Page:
In a recent GonzoBanker newsletter, Steve Williams makes the case that sales culture in banks is dead and a new chapter of sales culture is about to begin with the hope that banks have the chance to get it right this time.
In this well written piece, he states, “Across the country, many banks have 10+ years of effort on sales culture without significant improvement in results, but fail to question if they are even building the right mouse trap.” He challenges banks to develop a new type of sales culture built by creating value for customers. In other words, provide a service that customers find valuable that, at the same time, initiates dialogues and creates sales.
What kind of service will do this for banks? To find the answer, you only need to look at what customers are facing today. Customers are scared. For many, the bottom has fallen out of their retirement savings. They are fearful of losing their job. They feel they have no place to turn for answers. The world as they knew it has changed.
And the world too has changed for bankers. In many cases – trust – the backbone of the customer relationship – has eroded. For banks to acquire and retain customers today they need to focus more and more on the value customers see in their bank relationship. The new customer experience needs to go beyond an array of product offerings.
To build strong relationships, banks should give their customers a service they are desperately looking for – simple and easy to understand information about the financial issues they face, whatever their stage in life. Help seeing and understanding the issues they may face before they are blindsided.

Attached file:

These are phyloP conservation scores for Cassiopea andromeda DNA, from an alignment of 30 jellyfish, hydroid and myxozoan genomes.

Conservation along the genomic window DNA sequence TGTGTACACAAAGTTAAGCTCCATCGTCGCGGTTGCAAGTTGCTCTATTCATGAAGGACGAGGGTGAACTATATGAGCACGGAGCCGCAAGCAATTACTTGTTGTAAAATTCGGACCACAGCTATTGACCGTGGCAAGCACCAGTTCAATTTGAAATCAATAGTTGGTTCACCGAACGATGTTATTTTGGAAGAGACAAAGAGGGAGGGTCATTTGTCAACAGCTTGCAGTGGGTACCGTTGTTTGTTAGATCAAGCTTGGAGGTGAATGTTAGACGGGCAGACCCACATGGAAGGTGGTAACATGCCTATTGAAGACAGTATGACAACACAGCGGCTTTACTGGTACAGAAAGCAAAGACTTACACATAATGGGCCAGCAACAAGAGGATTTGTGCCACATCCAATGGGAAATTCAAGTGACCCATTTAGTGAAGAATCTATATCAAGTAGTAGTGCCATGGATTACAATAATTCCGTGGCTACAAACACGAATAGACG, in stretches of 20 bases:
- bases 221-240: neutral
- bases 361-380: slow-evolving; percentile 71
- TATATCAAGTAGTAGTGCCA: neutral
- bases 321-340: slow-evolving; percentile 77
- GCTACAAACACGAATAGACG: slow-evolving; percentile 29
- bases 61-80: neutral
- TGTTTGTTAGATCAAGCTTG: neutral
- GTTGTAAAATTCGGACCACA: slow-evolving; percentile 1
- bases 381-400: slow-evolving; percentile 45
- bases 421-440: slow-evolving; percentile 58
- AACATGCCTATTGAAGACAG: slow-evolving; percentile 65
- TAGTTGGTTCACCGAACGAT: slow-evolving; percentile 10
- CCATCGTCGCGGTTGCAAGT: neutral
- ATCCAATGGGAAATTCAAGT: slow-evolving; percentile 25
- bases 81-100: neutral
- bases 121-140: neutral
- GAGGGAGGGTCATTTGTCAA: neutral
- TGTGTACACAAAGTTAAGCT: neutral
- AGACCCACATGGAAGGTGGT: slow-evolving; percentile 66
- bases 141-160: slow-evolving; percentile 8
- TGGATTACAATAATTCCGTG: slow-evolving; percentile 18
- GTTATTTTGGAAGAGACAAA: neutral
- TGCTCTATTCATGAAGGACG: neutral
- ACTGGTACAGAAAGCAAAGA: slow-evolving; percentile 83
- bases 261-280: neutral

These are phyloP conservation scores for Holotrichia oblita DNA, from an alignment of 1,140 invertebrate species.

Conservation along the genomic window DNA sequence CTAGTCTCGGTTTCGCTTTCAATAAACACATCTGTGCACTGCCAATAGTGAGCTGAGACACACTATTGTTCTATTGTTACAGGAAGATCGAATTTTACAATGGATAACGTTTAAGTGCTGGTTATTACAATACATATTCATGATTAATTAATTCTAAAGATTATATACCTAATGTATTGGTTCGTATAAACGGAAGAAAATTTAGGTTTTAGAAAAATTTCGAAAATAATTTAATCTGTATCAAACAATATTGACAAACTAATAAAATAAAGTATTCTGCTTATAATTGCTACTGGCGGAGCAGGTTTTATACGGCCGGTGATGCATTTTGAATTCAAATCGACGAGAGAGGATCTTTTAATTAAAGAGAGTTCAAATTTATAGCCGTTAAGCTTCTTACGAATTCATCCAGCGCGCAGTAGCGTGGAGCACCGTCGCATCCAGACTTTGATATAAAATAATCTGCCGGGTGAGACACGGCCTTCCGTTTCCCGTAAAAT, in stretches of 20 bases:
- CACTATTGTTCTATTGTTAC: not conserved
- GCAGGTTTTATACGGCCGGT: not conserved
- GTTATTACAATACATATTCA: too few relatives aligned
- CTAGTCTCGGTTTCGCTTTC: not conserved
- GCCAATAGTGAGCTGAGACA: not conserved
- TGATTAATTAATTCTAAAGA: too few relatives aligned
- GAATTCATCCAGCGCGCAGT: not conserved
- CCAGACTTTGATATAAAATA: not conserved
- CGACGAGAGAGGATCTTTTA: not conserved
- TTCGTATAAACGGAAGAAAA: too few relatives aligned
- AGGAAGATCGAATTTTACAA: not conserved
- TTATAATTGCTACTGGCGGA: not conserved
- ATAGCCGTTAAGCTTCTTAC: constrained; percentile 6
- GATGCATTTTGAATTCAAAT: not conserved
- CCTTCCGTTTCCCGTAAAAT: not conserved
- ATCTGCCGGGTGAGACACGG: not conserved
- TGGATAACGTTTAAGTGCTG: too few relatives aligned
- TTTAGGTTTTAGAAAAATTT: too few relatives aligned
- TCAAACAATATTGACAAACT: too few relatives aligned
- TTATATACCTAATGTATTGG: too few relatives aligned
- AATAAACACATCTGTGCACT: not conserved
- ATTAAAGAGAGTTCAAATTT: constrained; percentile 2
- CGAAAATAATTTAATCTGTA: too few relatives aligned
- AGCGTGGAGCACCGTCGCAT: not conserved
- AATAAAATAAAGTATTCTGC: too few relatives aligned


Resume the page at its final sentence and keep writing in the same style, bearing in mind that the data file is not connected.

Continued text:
The world didn’t stop, it just changed. People will still get married, raise a family, buy houses, save for retirement, send kids to college, retire, live in old age, and, probably leave an estate to their heirs. That means lots of decisions to make. Customers cry out, “Tell me what I need to know.”
Banks that provide such a service will reap the rewards. They will earn back the trust. Banks will become a resource where customers go first, putting them ahead of the competition. A request for information means a customer has raised their hand and is looking for help. Requests for information start dialogues, dialogues lead to referrals, and referrals lead to sales opportunities.
Not only has the customer experience changed, so has the employee experience. In helping customers find information that could be helpful, they feel they are doing them a favor. Instead of the oftentimes painful task of trying to extract information, customers provide it willingly in exchange for something they see as value.
More and more banks across the country are adopting this education based marketing approach. With all of the attention given to acquiring new customers, the value of retention, and customer profitability from cross selling, these banks are the winners.